Bringing the world to Birmingham in 1886: An exhibition about an exhibition
A new, temporary, exhibition in Birmingham's Centenary Square, Broad Street, from 20 June until 31 August 2009, entitled 'Made in Birmingham: The Exhibition of Local Manufactures and Natural History 1886', will celebrate one of the most important public demonstrations of Birmingham’s commercial and industrial prowess in the 19th century, with the help of fifty images drawn from a commemorative album held in the collections at Birmingham Central Library. With the help of other related historical material, the exhibition offers visitors a unique opportunity to explore the spectacular shop window which the 1886 exhibition provided to over 400,000 visitors, who were able to see a huge variety of goods ― ranging from heavy engineering and machinery to furniture, and decorative and domestic wares ― made and sold in Birmingham during the late 19th century.
Stock Sons & Co, Exhibition of Local Manufacturers and Natural History, Bingley Hall, Birmingham, 1886. Photograph: Birmingham Library and Archives Services.
The exhibition is part of a series of events being staged to mark the bicentenary of the death of Matthew Boulton (1728–1809) (www.matthewboulton2009.org), the pioneering Birmingham manufacturer and industrialist whose revolutionary ideas helped to define the West Midlands region. During the 18th century Boulton created the Soho Manufactory, in its day the most famous factory in the world. It housed not only workshops, but also showrooms, design offices, stores and workers' accommodation. Boulton built his reputation on the manufacture of top quality jewellery, silverware and plated goods. In 1774 he went into business with the inventor James Watt and together they built and marketed Watt's steam engines.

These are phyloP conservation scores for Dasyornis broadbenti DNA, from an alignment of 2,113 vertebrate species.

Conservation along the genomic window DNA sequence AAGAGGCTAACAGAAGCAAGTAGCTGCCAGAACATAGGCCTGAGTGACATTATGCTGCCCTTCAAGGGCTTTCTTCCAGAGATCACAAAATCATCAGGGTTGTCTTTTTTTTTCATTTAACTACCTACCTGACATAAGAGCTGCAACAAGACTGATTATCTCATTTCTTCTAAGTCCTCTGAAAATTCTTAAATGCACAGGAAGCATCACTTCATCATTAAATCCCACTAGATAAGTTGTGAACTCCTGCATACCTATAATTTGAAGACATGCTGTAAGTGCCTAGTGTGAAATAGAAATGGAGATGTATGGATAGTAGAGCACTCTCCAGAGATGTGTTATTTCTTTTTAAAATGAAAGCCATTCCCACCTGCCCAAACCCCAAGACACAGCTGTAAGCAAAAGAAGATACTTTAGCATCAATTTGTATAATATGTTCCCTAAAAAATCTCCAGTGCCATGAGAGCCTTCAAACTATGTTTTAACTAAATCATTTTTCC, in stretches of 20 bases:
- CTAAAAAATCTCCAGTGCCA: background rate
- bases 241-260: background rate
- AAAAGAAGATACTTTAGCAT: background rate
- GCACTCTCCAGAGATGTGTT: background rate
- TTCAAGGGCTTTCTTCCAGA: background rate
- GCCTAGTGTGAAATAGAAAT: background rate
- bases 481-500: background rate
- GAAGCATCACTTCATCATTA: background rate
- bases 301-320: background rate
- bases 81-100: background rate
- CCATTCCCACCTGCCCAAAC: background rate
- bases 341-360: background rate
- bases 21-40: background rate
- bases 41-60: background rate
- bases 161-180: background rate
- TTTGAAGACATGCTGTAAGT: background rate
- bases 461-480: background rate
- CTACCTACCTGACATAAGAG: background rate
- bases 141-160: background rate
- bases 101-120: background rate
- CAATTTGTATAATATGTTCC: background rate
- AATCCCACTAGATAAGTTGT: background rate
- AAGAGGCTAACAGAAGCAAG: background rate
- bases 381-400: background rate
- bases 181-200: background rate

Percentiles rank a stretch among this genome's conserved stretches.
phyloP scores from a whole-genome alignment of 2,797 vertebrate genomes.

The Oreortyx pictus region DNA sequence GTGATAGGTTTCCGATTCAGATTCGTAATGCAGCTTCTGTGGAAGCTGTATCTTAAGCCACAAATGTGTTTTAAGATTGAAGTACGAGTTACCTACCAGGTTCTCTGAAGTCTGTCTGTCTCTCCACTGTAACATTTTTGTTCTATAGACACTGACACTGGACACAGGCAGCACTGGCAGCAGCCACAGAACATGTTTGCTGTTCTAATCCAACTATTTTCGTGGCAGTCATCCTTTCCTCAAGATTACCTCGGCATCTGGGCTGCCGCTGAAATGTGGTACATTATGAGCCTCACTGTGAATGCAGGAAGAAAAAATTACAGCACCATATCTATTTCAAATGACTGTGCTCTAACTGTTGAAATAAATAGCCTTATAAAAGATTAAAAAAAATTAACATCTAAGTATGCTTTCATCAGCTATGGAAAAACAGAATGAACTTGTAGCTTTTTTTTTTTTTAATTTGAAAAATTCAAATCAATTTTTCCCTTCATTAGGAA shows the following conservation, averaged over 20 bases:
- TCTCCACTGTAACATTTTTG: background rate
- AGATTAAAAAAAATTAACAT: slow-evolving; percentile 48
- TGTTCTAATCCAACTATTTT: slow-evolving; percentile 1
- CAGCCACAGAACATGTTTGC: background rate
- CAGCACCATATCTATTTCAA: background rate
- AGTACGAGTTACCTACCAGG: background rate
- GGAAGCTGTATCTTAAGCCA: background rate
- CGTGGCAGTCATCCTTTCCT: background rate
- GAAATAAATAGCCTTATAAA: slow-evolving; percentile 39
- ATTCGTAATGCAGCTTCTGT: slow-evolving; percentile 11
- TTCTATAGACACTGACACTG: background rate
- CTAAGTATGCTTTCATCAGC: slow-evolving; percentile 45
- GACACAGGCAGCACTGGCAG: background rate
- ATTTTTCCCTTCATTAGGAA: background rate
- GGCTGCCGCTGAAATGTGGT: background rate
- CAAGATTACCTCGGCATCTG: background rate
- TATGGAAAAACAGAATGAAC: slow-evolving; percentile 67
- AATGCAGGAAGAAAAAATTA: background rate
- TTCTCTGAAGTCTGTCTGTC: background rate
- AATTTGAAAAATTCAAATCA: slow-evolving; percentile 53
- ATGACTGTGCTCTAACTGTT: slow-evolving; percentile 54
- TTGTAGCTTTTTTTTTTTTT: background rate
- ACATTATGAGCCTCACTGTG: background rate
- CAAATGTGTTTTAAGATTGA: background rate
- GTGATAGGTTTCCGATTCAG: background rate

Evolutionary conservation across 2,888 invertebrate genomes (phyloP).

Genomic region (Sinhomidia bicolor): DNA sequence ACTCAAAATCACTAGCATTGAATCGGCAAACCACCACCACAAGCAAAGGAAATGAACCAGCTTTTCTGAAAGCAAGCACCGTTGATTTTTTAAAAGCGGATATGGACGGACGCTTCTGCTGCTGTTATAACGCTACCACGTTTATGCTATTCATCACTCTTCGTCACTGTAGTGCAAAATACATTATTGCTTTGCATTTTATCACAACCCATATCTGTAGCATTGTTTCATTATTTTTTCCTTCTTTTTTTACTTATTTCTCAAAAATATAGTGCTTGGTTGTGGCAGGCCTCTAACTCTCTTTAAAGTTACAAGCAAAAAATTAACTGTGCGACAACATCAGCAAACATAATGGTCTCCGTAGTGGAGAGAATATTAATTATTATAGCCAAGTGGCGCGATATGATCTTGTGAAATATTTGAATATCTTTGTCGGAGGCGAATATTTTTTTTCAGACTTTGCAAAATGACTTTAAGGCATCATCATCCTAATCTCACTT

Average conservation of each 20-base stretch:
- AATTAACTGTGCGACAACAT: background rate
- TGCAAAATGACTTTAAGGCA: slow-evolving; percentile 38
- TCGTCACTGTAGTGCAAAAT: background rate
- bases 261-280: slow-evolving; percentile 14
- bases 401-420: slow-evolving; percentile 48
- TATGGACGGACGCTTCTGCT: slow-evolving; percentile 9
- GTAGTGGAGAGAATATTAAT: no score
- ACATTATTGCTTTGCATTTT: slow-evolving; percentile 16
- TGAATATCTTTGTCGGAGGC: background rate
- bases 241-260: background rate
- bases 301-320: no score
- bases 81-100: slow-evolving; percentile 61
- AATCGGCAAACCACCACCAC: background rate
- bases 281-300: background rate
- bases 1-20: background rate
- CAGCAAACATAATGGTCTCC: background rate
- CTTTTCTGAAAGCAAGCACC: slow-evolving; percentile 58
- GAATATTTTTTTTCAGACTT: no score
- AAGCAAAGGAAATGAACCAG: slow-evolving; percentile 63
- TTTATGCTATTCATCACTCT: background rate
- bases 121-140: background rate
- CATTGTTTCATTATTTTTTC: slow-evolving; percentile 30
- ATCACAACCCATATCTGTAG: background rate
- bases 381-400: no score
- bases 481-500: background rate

Swinden & Co, Watchmakers, Exhibition of Local Manufacturers and Natural History, Bingley Hall, Birmingham 1886. Photograph: Birmingham Library and Archives Services.
Pete James, Head of Photographs at Birmingham Central Library, contacted Local History Online to tell us about 'Made in Birmingham' and our small part in its creation: 'During the course of my research I drew extensively on the research, published on your website, that Bill Ainsworth undertook on the Bingley Hall. I knew Bill, not as well as others, but he was always very warm, helpful and supportive of the work I was doing. I have therefore put a small dedication into the brochure to acknowledge my debt to Bill's research.' Bill died at the end of 2008, aged 93, knowing that his book, Bingley Hall (www.local-history.co.uk/bh/), had made into onto the web, where it could reach a wider audience. Little did Bill, or us, realise just how soon his work would be acknowledged and contribute to a exhibition which has his beloved Bingley Hall at its heart. Both have gone, but neither are forgotten.
'Made in Birmingham: The Exhibition of Local Manufactures and Natural History 1886', a temporary exhibition in Birmingham's Centenary Square, Broad Street, 20 June–31 August 2009, admission free. The exhibition is accompanied by a special 24pp brochure available from Birmingham Central Library and Birmingham Museum and Art Gallery Shop.
15 June 2009